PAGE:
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2 minute read

Manufacturers pressing EU leaders to break Brexit logjam

Groups representing industry across Europe are pressing EU leaders to break the logjam in Brexit negotiations and trigger urgent talks on a transition deal if they are to avoid creating mutually assured economic damage in the UK and throughout the EU.

Members of CEEMET, which represents over 200,000 firms in Europe, are calling on political leaders to deliver a ‘meaningful transitional arrangement’ by the end of the year – or risk damaging complex and integrated supply chains irrevocably.

Manufacturers across Europe are calling on the EU Council of ministers and UK negotiators to focus on agreeing an early, time limited, transitional arrangement for business in the on-going negotiations between the EU and the UK. Protecting business interests, they argue, is best served if negotiations on UK exit deliver a ‘reasonable deal in a reasonable time’ for all European manufacturers.

Members of CEEMET are calling on political leaders to deliver a ‘meaningful transitional arrangement’ by the end of the year / Picture: Getty/iStock


CEEMET, which represents European Technology and Industry Employers, has warned that industry faces a lose-lose situation if a transition which maintains existing trade and customs regimes is not agreed within months.

Ahead of releasing the powerful statement, CEEMET Director General Uwe Combüchen said: “EU and UK negotiators have a responsibility to ensure minimal disruption for businesses, for employers and employees. That is why companies across the continent want to see swift progress on transitional arrangements to avoid unintended consequences and economic collateral damage arising from a failure to agree an orderly exit.”

During this period CEEMET believes that the EU and UK should continue to maintain the mutual economic benefits of the single market and remain in an effective customs union.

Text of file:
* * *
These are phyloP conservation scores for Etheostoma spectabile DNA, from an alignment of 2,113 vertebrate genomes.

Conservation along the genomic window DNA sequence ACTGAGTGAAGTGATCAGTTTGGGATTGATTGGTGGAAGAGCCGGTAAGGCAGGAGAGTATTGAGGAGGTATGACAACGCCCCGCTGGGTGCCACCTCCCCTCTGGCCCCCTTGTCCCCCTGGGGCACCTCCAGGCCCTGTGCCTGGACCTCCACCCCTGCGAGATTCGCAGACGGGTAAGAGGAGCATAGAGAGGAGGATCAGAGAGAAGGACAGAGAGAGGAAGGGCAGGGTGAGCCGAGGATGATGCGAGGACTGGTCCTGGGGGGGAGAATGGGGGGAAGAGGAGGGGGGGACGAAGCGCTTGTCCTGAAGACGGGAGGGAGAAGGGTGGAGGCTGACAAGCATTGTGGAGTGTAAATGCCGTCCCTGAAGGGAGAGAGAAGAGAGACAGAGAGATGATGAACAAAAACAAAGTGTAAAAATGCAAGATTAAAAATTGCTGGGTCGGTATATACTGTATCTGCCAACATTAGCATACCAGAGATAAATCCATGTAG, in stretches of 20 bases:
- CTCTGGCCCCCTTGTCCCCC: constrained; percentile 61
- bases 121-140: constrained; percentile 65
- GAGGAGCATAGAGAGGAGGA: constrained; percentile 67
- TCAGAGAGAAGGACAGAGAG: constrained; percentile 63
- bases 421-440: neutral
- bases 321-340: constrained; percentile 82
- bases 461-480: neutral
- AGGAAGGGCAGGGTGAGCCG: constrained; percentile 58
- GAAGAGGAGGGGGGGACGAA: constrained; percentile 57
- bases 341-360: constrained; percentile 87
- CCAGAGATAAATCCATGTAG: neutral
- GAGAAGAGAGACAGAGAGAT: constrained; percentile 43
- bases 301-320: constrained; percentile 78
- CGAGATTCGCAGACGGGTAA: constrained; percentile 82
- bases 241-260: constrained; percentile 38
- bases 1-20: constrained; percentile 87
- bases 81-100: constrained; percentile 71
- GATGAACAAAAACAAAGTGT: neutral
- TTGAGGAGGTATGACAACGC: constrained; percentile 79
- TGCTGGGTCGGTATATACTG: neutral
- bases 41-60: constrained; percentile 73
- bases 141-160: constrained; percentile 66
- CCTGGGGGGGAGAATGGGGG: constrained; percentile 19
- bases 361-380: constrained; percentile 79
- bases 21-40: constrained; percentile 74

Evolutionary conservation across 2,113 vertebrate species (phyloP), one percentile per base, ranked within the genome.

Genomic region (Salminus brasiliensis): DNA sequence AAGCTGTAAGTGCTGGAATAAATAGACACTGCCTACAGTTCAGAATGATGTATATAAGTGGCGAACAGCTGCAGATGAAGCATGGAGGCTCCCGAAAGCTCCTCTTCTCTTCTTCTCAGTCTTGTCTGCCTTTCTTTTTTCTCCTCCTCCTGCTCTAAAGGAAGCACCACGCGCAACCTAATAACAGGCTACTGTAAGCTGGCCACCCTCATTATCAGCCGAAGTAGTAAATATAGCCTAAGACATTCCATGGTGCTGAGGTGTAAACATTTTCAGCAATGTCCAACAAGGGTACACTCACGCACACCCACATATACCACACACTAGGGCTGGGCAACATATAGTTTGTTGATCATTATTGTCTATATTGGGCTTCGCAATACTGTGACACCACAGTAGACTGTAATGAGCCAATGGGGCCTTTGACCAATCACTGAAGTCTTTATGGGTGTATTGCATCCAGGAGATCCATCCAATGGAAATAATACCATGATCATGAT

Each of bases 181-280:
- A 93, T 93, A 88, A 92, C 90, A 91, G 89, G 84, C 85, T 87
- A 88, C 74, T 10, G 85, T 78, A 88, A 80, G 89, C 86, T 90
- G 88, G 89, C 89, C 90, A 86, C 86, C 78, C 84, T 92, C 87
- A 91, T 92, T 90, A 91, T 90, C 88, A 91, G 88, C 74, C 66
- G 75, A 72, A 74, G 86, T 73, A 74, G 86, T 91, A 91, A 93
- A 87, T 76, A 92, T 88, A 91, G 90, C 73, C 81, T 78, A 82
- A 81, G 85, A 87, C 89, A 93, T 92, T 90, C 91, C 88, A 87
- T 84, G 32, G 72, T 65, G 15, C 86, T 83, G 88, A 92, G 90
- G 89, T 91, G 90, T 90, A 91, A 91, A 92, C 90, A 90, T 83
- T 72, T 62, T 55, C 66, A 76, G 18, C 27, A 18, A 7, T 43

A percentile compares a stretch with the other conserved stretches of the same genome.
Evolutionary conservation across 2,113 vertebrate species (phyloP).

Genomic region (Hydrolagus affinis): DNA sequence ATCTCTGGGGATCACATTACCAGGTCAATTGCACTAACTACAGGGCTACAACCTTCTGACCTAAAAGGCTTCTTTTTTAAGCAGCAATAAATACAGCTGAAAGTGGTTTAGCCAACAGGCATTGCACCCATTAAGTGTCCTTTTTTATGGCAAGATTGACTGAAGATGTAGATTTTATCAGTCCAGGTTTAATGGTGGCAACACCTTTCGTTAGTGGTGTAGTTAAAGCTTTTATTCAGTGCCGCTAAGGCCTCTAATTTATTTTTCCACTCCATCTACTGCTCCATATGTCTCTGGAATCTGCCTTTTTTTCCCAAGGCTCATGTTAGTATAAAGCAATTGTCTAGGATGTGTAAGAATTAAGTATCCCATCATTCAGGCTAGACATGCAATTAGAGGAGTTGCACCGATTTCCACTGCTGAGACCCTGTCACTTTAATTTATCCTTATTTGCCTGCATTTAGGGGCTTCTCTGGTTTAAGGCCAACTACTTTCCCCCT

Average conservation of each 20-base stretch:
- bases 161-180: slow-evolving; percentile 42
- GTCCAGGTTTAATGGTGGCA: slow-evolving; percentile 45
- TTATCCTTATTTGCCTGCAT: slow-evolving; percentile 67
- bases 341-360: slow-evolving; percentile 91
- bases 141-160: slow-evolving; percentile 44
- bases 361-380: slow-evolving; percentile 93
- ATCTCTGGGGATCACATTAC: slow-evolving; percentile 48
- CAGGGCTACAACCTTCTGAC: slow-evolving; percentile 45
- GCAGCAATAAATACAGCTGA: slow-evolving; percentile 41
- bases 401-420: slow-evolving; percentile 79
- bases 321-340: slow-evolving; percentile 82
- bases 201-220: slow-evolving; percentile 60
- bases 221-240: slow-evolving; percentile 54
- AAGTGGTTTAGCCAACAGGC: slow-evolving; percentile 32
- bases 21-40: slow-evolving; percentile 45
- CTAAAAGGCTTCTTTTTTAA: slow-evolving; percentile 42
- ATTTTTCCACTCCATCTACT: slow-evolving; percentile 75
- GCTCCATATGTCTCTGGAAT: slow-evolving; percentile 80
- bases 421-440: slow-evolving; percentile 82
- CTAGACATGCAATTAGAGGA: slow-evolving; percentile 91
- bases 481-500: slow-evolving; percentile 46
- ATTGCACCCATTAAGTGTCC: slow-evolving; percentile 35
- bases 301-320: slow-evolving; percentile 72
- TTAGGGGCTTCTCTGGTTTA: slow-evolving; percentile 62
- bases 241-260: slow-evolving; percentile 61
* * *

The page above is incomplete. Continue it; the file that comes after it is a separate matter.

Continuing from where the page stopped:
This transitional arrangement should provide businesses across Europe with the certainly needed, and maintain confidence to trade and create jobs – avoiding a two-stage exit process which risks competitiveness and could hinder investment.

The transition should enable people to move freely across border to support supply chains and address the sector’s skills gap, while a single regulatory environment, supported by mutual recognition and regulatory cooperation, must also continue during the interim period.

Terry Scuoler, CEO EEF, the manufacturers’ organisation said: “As manufacturers we will continue to press hard for a smooth and orderly Brexit. A transitional period of at least two years remains a must for the sector. European businesses are making it clear that they too want a clear transition period delivered as soon as possible.

“The logjam in negotiations could damage industry unless there is a breakthrough on a transition deal. Clarity over this transition is essential to business both in the UK and the EU so we can continue to deliver prosperity and investment in jobs alongside economic growth. We need this clarity by the end of the year.”